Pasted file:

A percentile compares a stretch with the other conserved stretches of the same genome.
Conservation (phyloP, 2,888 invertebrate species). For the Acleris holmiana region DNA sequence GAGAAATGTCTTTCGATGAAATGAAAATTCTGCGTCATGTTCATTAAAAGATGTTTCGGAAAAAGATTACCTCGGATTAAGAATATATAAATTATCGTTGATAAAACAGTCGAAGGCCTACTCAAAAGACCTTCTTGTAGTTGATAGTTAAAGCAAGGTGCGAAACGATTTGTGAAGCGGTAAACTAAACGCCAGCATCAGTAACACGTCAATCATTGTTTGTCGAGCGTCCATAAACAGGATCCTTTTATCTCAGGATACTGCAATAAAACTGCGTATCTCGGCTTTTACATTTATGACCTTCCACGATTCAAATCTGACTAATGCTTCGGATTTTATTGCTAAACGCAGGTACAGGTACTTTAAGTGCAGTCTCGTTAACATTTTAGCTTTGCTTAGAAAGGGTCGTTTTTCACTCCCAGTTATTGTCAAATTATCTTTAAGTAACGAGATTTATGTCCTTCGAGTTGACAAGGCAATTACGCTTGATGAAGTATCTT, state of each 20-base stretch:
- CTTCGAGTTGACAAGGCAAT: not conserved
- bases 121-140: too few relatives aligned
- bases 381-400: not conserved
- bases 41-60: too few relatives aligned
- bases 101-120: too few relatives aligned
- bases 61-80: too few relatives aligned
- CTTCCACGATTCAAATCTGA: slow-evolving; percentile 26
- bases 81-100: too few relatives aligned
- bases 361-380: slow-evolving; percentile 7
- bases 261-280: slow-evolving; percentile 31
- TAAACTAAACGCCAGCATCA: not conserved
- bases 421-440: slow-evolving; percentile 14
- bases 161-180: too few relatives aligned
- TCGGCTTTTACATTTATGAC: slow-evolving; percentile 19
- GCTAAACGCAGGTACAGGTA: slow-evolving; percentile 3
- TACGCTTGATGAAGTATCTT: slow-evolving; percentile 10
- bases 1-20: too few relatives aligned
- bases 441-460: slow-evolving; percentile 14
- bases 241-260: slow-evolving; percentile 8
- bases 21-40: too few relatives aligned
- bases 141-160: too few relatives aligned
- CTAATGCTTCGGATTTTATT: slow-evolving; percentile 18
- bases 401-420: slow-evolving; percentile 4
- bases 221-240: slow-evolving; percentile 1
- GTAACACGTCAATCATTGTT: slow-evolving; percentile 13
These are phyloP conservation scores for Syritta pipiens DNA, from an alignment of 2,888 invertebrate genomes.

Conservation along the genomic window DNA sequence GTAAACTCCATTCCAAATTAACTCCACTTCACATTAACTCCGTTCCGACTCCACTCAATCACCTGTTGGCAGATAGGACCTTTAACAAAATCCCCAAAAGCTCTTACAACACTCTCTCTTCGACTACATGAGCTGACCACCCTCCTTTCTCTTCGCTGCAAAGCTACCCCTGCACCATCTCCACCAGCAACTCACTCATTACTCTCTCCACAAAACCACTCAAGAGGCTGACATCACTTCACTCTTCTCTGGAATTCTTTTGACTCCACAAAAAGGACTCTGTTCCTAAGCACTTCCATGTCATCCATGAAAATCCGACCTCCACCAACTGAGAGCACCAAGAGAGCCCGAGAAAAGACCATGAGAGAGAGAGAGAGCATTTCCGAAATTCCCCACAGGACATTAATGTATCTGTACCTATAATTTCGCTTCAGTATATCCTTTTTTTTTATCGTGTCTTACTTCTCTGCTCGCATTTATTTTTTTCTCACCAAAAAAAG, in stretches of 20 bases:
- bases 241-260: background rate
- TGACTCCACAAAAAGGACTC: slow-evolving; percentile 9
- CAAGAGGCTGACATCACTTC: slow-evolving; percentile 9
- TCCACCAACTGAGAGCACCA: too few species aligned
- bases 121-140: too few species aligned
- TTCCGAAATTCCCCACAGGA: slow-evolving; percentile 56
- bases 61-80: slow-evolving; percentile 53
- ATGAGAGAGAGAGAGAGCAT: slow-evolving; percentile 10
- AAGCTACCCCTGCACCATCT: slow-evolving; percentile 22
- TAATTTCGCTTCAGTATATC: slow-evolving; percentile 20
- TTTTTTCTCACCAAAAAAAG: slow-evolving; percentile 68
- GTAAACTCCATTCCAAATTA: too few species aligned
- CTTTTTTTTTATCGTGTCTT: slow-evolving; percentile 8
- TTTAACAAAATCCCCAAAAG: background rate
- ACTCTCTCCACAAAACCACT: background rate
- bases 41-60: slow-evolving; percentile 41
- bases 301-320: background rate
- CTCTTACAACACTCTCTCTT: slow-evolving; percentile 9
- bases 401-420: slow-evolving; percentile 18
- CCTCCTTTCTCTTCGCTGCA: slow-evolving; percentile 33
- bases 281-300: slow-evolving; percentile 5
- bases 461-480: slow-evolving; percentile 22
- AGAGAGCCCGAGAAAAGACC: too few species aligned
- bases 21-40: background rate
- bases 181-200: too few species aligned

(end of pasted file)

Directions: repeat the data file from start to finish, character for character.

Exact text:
A percentile compares a stretch with the other conserved stretches of the same genome.
Conservation (phyloP, 2,888 invertebrate species). For the Acleris holmiana region DNA sequence GAGAAATGTCTTTCGATGAAATGAAAATTCTGCGTCATGTTCATTAAAAGATGTTTCGGAAAAAGATTACCTCGGATTAAGAATATATAAATTATCGTTGATAAAACAGTCGAAGGCCTACTCAAAAGACCTTCTTGTAGTTGATAGTTAAAGCAAGGTGCGAAACGATTTGTGAAGCGGTAAACTAAACGCCAGCATCAGTAACACGTCAATCATTGTTTGTCGAGCGTCCATAAACAGGATCCTTTTATCTCAGGATACTGCAATAAAACTGCGTATCTCGGCTTTTACATTTATGACCTTCCACGATTCAAATCTGACTAATGCTTCGGATTTTATTGCTAAACGCAGGTACAGGTACTTTAAGTGCAGTCTCGTTAACATTTTAGCTTTGCTTAGAAAGGGTCGTTTTTCACTCCCAGTTATTGTCAAATTATCTTTAAGTAACGAGATTTATGTCCTTCGAGTTGACAAGGCAATTACGCTTGATGAAGTATCTT, state of each 20-base stretch:
- CTTCGAGTTGACAAGGCAAT: not conserved
- bases 121-140: too few relatives aligned
- bases 381-400: not conserved
- bases 41-60: too few relatives aligned
- bases 101-120: too few relatives aligned
- bases 61-80: too few relatives aligned
- CTTCCACGATTCAAATCTGA: slow-evolving; percentile 26
- bases 81-100: too few relatives aligned
- bases 361-380: slow-evolving; percentile 7
- bases 261-280: slow-evolving; percentile 31
- TAAACTAAACGCCAGCATCA: not conserved
- bases 421-440: slow-evolving; percentile 14
- bases 161-180: too few relatives aligned
- TCGGCTTTTACATTTATGAC: slow-evolving; percentile 19
- GCTAAACGCAGGTACAGGTA: slow-evolving; percentile 3
- TACGCTTGATGAAGTATCTT: slow-evolving; percentile 10
- bases 1-20: too few relatives aligned
- bases 441-460: slow-evolving; percentile 14
- bases 241-260: slow-evolving; percentile 8
- bases 21-40: too few relatives aligned
- bases 141-160: too few relatives aligned
- CTAATGCTTCGGATTTTATT: slow-evolving; percentile 18
- bases 401-420: slow-evolving; percentile 4
- bases 221-240: slow-evolving; percentile 1
- GTAACACGTCAATCATTGTT: slow-evolving; percentile 13
These are phyloP conservation scores for Syritta pipiens DNA, from an alignment of 2,888 invertebrate genomes.

Conservation along the genomic window DNA sequence GTAAACTCCATTCCAAATTAACTCCACTTCACATTAACTCCGTTCCGACTCCACTCAATCACCTGTTGGCAGATAGGACCTTTAACAAAATCCCCAAAAGCTCTTACAACACTCTCTCTTCGACTACATGAGCTGACCACCCTCCTTTCTCTTCGCTGCAAAGCTACCCCTGCACCATCTCCACCAGCAACTCACTCATTACTCTCTCCACAAAACCACTCAAGAGGCTGACATCACTTCACTCTTCTCTGGAATTCTTTTGACTCCACAAAAAGGACTCTGTTCCTAAGCACTTCCATGTCATCCATGAAAATCCGACCTCCACCAACTGAGAGCACCAAGAGAGCCCGAGAAAAGACCATGAGAGAGAGAGAGAGCATTTCCGAAATTCCCCACAGGACATTAATGTATCTGTACCTATAATTTCGCTTCAGTATATCCTTTTTTTTTATCGTGTCTTACTTCTCTGCTCGCATTTATTTTTTTCTCACCAAAAAAAG, in stretches of 20 bases:
- bases 241-260: background rate
- TGACTCCACAAAAAGGACTC: slow-evolving; percentile 9
- CAAGAGGCTGACATCACTTC: slow-evolving; percentile 9
- TCCACCAACTGAGAGCACCA: too few species aligned
- bases 121-140: too few species aligned
- TTCCGAAATTCCCCACAGGA: slow-evolving; percentile 56
- bases 61-80: slow-evolving; percentile 53
- ATGAGAGAGAGAGAGAGCAT: slow-evolving; percentile 10
- AAGCTACCCCTGCACCATCT: slow-evolving; percentile 22
- TAATTTCGCTTCAGTATATC: slow-evolving; percentile 20
- TTTTTTCTCACCAAAAAAAG: slow-evolving; percentile 68
- GTAAACTCCATTCCAAATTA: too few species aligned
- CTTTTTTTTTATCGTGTCTT: slow-evolving; percentile 8
- TTTAACAAAATCCCCAAAAG: background rate
- ACTCTCTCCACAAAACCACT: background rate
- bases 41-60: slow-evolving; percentile 41
- bases 301-320: background rate
- CTCTTACAACACTCTCTCTT: slow-evolving; percentile 9
- bases 401-420: slow-evolving; percentile 18
- CCTCCTTTCTCTTCGCTGCA: slow-evolving; percentile 33
- bases 281-300: slow-evolving; percentile 5
- bases 461-480: slow-evolving; percentile 22
- AGAGAGCCCGAGAAAAGACC: too few species aligned
- bases 21-40: background rate
- bases 181-200: too few species aligned